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Hot, nervous horse afraid of leg

4072 Views 14 Replies 9 Participants Last post by  Kaifyre
My rescue Paso Fino has a few issues under saddle. His groundwork has improved immensely. His saddle work, not so much.

He stands relaxed for mounting, but the moment you get in the seat he is ready to take off. He whoas for about 2 seconds. Usually I just let him go, as he is difficult to hold and I would rather that energy go somewhere. He will trot very rapidly in circles. He literally does not stop moving the entire ride.

I've been experimenting with riding on a loose rein instead of constantly trying to rate him. This usually results in an extended trot. He has not broken into the canter, although I do rate him if it feels like he might.

He will whoa if I pull pretty hard back. I've been using a one rein stop with slightly better results. He circles to a stop, but again does not want to hold it. The minute you release he wants to move forward. Which means I have to keep repeating the one rein stop.

Forget about adding leg. You can't even touch his sides. My attempts at even adding a turning aid, result in him spinning around in a circle. Now he is fine with dangling stirrups on the lunge and hand pressure on his side's. But with a rider up, no way!

I finally got a good whoa at the end of our ride tonight which I used as a good ending point. Of course, by that time he was covered in sweat and getting tired.

He does listen to voice somewhat, and he rates sometimes. He turns really well based on rein alone. But he has a long way to go.

I'm tempted to have someone bring out a bucket of grain and hand feed him while I sit up there. Something to build trust, as right now he is ready to jump out of his skin. He feels like a keg of dynamite.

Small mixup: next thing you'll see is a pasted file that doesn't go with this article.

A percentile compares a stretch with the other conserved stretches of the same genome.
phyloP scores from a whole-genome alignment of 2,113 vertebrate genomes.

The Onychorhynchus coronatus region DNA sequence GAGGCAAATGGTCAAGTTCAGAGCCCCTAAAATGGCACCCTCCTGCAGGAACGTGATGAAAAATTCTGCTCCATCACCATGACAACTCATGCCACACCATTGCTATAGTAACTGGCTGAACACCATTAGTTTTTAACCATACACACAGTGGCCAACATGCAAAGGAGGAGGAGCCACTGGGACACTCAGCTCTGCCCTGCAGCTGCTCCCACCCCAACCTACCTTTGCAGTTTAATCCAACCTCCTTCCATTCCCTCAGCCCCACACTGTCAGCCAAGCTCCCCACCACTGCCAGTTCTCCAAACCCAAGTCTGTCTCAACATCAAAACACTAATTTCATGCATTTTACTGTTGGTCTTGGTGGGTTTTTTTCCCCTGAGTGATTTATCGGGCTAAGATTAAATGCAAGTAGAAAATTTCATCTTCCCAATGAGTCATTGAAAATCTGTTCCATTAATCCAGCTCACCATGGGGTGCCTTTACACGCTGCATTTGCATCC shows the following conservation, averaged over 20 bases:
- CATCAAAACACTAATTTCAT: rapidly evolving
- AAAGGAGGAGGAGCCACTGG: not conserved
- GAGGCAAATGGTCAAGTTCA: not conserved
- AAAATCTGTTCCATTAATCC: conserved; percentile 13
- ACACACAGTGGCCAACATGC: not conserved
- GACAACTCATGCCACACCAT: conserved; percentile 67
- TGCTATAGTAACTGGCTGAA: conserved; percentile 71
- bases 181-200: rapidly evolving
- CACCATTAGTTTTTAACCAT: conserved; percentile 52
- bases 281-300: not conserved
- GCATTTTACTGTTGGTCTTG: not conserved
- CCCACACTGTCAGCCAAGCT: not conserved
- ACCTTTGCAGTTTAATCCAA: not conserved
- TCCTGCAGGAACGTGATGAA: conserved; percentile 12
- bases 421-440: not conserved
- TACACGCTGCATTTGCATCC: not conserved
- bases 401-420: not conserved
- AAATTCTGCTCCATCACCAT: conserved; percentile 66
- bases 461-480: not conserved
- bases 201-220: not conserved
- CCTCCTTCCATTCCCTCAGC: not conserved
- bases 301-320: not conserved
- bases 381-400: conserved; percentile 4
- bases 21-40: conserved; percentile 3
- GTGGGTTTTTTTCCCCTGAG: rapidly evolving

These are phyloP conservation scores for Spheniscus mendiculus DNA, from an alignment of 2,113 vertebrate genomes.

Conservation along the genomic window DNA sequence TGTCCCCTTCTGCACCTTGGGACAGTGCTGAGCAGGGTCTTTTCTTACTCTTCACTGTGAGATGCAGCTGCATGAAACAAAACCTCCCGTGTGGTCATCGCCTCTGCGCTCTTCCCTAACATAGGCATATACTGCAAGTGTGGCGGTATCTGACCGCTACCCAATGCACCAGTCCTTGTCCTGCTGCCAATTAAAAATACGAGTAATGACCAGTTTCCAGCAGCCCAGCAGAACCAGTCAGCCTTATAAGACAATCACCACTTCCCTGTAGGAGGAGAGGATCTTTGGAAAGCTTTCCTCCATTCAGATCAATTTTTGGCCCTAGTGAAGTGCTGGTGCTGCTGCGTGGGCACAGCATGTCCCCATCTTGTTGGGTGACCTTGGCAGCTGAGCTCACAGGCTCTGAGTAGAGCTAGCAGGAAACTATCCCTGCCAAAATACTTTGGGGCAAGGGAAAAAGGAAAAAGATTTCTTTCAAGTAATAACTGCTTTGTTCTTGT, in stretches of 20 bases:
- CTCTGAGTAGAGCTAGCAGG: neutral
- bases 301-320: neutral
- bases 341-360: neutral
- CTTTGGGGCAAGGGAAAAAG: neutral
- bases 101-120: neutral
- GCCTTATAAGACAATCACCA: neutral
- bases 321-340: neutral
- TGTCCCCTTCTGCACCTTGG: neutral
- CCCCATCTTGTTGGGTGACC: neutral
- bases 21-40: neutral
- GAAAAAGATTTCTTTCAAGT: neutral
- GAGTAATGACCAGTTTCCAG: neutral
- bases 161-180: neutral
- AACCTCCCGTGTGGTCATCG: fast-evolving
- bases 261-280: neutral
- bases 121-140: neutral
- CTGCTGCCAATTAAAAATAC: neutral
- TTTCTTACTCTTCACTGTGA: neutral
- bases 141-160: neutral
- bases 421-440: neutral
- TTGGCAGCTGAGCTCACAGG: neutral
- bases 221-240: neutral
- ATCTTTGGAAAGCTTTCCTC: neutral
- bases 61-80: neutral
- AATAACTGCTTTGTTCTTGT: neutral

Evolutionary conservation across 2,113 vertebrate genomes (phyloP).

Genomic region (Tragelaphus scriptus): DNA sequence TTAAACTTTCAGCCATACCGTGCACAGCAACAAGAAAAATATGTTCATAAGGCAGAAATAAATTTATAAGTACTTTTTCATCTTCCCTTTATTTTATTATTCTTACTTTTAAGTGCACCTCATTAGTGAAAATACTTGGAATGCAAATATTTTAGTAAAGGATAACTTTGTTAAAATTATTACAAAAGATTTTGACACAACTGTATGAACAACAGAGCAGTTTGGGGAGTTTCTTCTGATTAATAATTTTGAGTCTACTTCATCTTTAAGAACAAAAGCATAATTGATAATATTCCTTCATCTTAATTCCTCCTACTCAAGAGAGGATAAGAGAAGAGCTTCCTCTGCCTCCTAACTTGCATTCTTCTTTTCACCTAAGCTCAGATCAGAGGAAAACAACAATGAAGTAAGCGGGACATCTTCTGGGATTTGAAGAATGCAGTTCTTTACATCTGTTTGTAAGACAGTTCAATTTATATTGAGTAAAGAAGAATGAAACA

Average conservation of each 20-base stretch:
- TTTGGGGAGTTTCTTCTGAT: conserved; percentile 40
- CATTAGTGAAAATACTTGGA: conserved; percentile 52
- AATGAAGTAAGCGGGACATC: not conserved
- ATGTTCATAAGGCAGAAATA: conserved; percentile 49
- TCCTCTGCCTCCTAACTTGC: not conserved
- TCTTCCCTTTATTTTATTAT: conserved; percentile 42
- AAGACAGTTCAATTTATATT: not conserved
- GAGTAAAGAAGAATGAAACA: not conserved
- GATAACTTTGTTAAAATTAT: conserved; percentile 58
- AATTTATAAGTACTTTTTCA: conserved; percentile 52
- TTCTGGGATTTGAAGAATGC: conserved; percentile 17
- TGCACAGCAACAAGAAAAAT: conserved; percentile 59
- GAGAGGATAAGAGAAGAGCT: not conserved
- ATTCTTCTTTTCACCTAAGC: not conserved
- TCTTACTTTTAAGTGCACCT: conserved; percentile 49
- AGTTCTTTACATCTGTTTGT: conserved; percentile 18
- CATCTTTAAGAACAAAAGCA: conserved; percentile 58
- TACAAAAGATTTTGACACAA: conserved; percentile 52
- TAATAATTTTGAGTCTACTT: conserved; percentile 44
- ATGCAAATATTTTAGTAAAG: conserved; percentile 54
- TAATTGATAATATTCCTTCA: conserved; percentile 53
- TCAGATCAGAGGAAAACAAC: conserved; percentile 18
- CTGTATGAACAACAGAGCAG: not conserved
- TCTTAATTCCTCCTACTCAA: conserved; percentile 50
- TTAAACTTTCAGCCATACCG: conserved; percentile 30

I will say he really doesn't do anything bad. His attitude is pretty good. He does get annoyed with the one rein stop, but ears go up as soon as we move forward again.

He does not gait. He does a trot without the suspension.
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When they are nervous, some horses tend to “freeze” and not want to move. Others tend to think they can “run” from their anxiety and try to keep moving. When dealing with this second kind of horse, it is best to avoid getting into “fights”. A number of techniques help avoid confrontations. Of course, you always want to rule out physical issues first. I would also suggest using a well fitted snaffle bit for training.

As an alternative to trying to stop this horse or “just let him go”, try calmly turning him. When changing direction, a horse must think about maintaining his balance, so turning can help mitigate speed issues. Also, be sure your body is relaxed. When relaxed and balanced, you can depend on gravity to keep you on the horse so you don’t need to feel you must hold on with your legs. Tension in your body will tend to make your horse tense. For now, think of calmly applying a leading rein to get the turn since leg pressure results in increased anxiety in the horse.

To stop, you can initially employ one leading rein to turn him into the fence or wall – pull toward the fence or wall, not back. Once he stops, let him feel as if you are getting ready to dismount. A horse will normally stand still for that. It sometime helps to use the mental image of taking a car out of gear after stopping.

When your horse stops, be sure to release any rein pressure as a thank you to let him know he did what he was supposed to do. But don’t “throw away” the reins. You want to be ready to re-apply pressure by simply squeezing your hand or hands. If the reins are too slack, riders have a tendency to pull the reins too fast and too far, jerking with too much pressure – thus making the horse more anxious.

If the horse still tries to move off after stopping, say, “Walk,” before he takes the first step. In this way, he will be doing what you tell him.

Continue trying to help your horse relax as he walks. Release any tension in your own muscles. Do deep breathing exercises, talk softly, hum, or even sing quietly to your horse. Continue to work calmly on the stops trying to get them softer and softer.

Finally, don’t forget to praise your horse when he does what you ask. And when you get that first calm stop and stay stopped, get off. This will give your horse something good to think about until you work with him again.
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